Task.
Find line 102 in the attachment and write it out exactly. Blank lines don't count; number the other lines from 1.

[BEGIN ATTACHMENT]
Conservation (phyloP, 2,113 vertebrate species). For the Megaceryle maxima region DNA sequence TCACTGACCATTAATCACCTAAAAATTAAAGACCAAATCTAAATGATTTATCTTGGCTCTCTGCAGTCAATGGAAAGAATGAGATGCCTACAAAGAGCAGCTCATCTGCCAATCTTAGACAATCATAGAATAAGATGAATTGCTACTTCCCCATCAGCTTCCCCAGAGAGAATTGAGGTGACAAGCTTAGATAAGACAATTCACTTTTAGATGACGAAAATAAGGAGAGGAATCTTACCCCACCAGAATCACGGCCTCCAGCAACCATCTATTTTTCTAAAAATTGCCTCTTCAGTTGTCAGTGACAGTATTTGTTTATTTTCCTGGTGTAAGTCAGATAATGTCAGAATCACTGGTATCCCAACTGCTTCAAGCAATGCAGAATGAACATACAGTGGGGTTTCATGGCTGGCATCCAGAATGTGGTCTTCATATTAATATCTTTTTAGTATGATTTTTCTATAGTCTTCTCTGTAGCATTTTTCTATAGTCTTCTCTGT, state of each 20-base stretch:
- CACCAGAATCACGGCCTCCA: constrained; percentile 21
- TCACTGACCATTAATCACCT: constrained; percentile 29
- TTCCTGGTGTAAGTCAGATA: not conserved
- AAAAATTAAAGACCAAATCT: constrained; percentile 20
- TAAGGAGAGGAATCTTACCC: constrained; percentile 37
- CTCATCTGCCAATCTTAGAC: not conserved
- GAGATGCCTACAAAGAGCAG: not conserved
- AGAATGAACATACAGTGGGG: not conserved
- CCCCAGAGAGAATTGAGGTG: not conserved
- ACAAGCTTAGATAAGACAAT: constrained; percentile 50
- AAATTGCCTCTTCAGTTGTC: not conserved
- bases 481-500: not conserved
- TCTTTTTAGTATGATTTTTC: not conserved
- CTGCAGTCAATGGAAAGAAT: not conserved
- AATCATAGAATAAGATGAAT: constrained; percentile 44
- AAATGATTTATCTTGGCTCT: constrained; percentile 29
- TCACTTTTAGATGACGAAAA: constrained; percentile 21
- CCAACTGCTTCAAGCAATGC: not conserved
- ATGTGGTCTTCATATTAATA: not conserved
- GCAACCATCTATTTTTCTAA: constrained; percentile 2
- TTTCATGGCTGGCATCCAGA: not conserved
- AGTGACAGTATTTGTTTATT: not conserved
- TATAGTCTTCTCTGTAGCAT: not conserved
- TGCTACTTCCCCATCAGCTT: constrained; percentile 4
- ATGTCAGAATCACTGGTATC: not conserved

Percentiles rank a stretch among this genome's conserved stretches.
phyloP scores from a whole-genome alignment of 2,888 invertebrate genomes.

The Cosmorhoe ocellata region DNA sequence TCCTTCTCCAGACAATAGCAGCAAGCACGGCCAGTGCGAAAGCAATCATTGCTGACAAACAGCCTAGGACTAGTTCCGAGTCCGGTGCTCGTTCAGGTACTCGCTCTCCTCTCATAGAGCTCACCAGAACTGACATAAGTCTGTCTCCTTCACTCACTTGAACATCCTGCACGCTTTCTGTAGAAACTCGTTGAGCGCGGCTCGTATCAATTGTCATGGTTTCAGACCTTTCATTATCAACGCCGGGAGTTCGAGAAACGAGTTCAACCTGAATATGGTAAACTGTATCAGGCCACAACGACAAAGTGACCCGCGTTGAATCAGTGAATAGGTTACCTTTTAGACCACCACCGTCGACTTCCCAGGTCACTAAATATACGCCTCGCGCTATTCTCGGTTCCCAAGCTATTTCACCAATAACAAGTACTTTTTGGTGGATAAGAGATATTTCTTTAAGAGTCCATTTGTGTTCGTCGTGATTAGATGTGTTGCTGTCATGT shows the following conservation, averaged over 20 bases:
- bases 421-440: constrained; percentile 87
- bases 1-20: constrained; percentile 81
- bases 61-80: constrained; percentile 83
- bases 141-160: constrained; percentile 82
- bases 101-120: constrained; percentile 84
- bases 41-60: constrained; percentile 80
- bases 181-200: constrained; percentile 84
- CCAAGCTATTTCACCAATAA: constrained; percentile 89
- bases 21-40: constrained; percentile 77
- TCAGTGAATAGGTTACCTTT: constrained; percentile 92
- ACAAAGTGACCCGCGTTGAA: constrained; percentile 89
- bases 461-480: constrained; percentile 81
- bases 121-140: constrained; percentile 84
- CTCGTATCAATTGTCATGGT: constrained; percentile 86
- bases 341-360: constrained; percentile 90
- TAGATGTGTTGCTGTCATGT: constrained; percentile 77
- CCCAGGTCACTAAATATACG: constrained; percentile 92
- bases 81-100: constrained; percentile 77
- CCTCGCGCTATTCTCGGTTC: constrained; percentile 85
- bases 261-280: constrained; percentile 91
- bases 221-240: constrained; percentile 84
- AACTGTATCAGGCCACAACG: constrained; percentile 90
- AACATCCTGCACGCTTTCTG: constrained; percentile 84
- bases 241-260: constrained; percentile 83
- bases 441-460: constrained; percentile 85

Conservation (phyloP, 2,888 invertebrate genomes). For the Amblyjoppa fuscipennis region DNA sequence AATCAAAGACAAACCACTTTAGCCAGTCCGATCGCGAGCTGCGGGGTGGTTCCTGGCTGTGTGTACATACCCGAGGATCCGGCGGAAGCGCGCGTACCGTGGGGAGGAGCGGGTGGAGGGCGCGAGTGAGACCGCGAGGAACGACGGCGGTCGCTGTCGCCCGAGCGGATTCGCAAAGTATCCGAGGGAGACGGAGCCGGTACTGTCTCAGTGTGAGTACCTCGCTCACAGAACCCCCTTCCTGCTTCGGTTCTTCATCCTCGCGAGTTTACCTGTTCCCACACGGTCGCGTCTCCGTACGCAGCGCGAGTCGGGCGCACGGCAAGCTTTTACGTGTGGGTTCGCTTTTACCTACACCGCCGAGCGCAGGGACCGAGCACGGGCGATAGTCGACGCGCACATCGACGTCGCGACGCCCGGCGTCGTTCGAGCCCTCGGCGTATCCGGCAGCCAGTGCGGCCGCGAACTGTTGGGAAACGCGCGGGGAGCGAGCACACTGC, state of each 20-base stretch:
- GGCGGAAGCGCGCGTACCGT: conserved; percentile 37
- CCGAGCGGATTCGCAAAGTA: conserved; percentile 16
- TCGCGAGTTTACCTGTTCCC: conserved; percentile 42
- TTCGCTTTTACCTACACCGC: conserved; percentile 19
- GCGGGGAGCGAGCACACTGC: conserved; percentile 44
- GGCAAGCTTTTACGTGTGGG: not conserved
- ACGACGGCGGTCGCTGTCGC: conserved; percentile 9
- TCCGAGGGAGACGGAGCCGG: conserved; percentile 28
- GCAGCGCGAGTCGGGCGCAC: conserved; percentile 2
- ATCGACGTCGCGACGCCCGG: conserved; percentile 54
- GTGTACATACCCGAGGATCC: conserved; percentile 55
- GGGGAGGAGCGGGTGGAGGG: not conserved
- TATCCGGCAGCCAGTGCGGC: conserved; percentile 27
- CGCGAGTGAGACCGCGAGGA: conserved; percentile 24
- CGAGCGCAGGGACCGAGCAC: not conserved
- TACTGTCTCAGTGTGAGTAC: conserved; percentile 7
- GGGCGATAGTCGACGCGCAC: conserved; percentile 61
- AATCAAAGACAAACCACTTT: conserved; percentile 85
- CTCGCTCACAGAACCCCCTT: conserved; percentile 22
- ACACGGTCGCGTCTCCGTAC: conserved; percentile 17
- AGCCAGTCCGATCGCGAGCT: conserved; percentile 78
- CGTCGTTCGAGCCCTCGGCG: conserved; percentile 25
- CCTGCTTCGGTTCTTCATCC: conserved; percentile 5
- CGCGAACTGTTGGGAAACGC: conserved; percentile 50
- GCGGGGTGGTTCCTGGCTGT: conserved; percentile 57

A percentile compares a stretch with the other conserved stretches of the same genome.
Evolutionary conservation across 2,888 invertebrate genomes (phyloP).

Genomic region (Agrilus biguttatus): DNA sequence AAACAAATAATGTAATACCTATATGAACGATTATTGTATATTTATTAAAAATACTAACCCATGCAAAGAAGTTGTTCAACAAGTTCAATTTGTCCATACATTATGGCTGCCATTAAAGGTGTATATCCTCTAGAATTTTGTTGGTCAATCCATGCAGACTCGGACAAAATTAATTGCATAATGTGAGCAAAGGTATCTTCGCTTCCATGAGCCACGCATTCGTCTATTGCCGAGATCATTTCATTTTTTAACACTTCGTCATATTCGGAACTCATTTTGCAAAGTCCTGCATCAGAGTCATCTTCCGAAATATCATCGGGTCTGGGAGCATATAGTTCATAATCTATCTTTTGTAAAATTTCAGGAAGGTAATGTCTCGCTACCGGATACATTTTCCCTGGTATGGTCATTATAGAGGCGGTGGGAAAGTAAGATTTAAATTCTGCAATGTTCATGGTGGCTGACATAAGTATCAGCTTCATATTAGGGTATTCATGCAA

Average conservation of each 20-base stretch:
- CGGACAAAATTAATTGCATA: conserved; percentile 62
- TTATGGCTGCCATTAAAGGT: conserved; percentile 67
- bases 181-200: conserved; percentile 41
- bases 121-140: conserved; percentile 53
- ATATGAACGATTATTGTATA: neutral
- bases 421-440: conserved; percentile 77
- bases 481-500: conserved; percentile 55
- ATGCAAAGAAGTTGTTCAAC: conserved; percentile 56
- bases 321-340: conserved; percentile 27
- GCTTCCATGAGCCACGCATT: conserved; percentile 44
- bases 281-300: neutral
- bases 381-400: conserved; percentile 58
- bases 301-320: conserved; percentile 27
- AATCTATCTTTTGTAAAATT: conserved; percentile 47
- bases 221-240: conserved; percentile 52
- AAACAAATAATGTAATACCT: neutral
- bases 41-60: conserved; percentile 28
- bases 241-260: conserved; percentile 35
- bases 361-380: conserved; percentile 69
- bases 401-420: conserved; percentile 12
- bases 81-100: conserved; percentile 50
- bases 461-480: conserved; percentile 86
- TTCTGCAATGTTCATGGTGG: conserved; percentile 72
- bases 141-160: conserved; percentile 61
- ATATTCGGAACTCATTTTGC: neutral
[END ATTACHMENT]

- bases 241-260: conserved; percentile 35